"Vincanne Adams’s Markets of Sorrow, Labors of Faith is a moving anthropological account of the impact and aftermath of Hurricane Katrina. . . . [A] must read for all geographers embracing qualitative research in a hazard context and beyond."

  • "Markets of Sorrow, Labors of Faith is public anthropology at its finest. Vincanne Adams has written a devastating portrait of market failure in the wake of Hurricane Katrina, and a cautionary tale about what might happen if the private sector takes charge of the welfare state." — Eric Klinenberg, author of, Heat Wave: A Social Autopsy of Disaster in Chicago

    "Everybody's disaster is somebody's good luck. As disaster capitalism becomes an ever larger segment of the post-climate-change economy, New Orleans provides a fundamental case history. Markets of Sorrow, Labors of Faith describes in damning detail what happens to the social contract when disaster means profit, with the markup paid in human suffering. Meanwhile, churches, charities, and volunteers add up to a big business of unpaid work. Vincanne Adams's feeling for how the soulful people of New Orleans created their own recoveries comes through on every page." — Ned Sublette, author of, The World That Made New Orleans: From Spanish Silver to Congo Square

    "Vincanne Adams has given us a brilliant and poignant ethnographic account of post-Katrina New Orleans. This is an ambitious intervention not only in how we understand the iconic 'disaster' that is Katrina but also in how we understand neoliberalism writ large. Adams breaks new ground by showing how the making of market rule is entangled with endeavors of relief, humanitarianism, charity, welfare, and faith. This is not just the story of New Orleans; it is the story of aid and development everywhere. Markets of Sorrow, Labors of Faith is thus a model for social scientific inquiry in the twenty-first century." — Ananya Roy, author of, Poverty Capital: Microfinance and the Making of Development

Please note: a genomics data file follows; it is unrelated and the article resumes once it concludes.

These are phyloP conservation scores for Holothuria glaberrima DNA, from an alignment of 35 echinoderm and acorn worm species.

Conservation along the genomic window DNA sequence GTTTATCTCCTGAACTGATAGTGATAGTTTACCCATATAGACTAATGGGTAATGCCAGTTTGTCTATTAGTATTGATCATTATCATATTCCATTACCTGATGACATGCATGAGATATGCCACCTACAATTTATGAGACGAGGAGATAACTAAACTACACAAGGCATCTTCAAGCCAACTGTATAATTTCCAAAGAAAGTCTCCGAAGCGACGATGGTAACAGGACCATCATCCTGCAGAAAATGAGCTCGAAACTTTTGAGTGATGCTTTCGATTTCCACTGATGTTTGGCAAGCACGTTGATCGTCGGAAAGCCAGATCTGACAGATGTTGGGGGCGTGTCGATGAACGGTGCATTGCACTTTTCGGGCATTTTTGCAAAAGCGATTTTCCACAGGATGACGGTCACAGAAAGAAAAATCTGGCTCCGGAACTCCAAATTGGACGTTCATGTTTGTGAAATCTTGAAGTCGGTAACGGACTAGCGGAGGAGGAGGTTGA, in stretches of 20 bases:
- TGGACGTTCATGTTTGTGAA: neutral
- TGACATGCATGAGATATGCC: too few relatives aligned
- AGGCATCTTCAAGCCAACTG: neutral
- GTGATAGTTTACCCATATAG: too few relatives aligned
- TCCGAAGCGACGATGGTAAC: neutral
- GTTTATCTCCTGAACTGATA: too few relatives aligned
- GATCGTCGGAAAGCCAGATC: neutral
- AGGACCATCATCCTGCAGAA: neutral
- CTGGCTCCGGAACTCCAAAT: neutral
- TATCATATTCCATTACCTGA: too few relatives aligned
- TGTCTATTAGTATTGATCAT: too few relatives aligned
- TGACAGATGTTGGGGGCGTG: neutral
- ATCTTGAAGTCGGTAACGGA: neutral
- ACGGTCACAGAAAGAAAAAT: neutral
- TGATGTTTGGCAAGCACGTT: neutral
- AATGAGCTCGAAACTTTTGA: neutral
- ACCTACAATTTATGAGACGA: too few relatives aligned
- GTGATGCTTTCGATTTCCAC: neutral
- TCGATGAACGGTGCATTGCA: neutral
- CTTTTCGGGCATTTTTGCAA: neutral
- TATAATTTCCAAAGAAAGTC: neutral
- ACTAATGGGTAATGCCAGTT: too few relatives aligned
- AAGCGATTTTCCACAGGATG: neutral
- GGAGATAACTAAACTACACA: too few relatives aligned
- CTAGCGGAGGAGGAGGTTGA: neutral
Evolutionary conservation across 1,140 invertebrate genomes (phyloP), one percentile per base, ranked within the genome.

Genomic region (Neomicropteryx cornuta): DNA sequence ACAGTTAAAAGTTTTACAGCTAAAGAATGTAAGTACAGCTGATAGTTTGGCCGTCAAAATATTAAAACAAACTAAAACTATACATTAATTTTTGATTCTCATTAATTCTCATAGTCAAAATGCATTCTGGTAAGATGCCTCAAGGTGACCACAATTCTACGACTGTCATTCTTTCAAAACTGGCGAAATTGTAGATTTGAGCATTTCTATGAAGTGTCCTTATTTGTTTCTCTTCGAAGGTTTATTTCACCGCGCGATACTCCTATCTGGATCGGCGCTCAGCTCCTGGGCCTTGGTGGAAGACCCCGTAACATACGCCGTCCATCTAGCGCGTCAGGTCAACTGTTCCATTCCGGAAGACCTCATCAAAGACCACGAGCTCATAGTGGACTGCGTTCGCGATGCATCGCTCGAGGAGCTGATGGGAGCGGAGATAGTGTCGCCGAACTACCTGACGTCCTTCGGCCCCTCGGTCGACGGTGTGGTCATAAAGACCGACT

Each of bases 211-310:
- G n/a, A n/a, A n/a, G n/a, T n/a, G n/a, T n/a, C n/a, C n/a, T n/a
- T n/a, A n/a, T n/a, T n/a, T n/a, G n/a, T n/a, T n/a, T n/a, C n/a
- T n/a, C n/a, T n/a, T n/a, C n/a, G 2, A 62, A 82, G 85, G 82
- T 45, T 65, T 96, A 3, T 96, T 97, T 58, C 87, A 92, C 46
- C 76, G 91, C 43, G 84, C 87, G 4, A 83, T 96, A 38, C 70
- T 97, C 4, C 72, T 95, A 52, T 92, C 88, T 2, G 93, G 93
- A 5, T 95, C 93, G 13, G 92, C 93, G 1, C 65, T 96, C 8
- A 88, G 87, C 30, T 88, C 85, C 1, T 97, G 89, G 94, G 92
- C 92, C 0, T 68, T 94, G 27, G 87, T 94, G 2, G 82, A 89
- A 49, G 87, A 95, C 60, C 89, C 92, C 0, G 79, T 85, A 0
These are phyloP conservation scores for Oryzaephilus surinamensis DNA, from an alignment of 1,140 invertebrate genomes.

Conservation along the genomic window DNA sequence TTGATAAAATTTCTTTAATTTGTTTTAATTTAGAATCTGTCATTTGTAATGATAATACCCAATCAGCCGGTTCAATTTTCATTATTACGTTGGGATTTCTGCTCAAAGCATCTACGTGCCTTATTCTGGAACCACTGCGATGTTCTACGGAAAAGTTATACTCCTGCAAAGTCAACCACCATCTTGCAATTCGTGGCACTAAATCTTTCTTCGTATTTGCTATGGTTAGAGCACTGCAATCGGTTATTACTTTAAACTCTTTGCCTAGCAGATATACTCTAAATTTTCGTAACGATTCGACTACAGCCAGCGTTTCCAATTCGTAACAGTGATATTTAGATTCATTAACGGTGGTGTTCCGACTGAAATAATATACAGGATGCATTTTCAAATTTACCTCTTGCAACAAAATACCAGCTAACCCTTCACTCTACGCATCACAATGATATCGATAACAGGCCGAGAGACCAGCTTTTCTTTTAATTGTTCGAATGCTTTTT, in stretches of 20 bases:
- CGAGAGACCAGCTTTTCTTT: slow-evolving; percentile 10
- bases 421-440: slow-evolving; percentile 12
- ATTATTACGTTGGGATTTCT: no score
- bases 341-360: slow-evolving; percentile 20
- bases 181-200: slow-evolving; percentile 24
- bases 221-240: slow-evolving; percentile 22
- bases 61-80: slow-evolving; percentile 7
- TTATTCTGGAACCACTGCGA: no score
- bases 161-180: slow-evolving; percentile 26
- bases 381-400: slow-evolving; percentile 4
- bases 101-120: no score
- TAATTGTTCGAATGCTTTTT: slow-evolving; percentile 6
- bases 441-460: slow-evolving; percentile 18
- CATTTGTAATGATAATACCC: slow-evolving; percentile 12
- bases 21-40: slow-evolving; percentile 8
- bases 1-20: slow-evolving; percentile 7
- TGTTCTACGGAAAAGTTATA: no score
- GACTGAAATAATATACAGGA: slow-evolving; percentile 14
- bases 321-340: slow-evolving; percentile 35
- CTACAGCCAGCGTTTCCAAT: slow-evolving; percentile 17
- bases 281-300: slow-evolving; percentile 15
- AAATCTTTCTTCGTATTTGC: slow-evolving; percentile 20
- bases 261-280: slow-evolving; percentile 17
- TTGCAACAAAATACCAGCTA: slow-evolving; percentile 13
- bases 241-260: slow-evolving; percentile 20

• Permission to Photocopy (coursepacks)

    If you are requesting permission to photocopy material for classroom use, please contact the Copyright Clearance Center at copyright.com;

    If the Copyright Clearance Center cannot grant permission, you may request permission from our Copyrights & Permissions Manager (use Contact Information listed below).

    Permission to Reprint

    If you are requesting permission to reprint DUP material (journal or book selection) in another book or in any other format, contact our Copyrights & Permissions Manager (use Contact Information listed below).

    Images/Art

    Many images/art used in material copyrighted by Duke University Press are controlled, not by the Press, but by the owner of the image. Please check the credit line adjacent to the illustration, as well as the front and back matter of the book for a list of credits. You must obtain permission directly from the owner of the image. Occasionally, Duke University Press controls the rights to maps or other drawings. Please direct permission requests for these images to permissions@dukeupress.edu.
    For book covers to accompany reviews, please contact the publicity department.

    Subsidiary Rights/Foreign Translations

    If you're interested in a Duke University Press book for subsidiary rights/translations, please contact permissions@dukeupress.edu. Include the book title/author, rights sought, and estimated print run.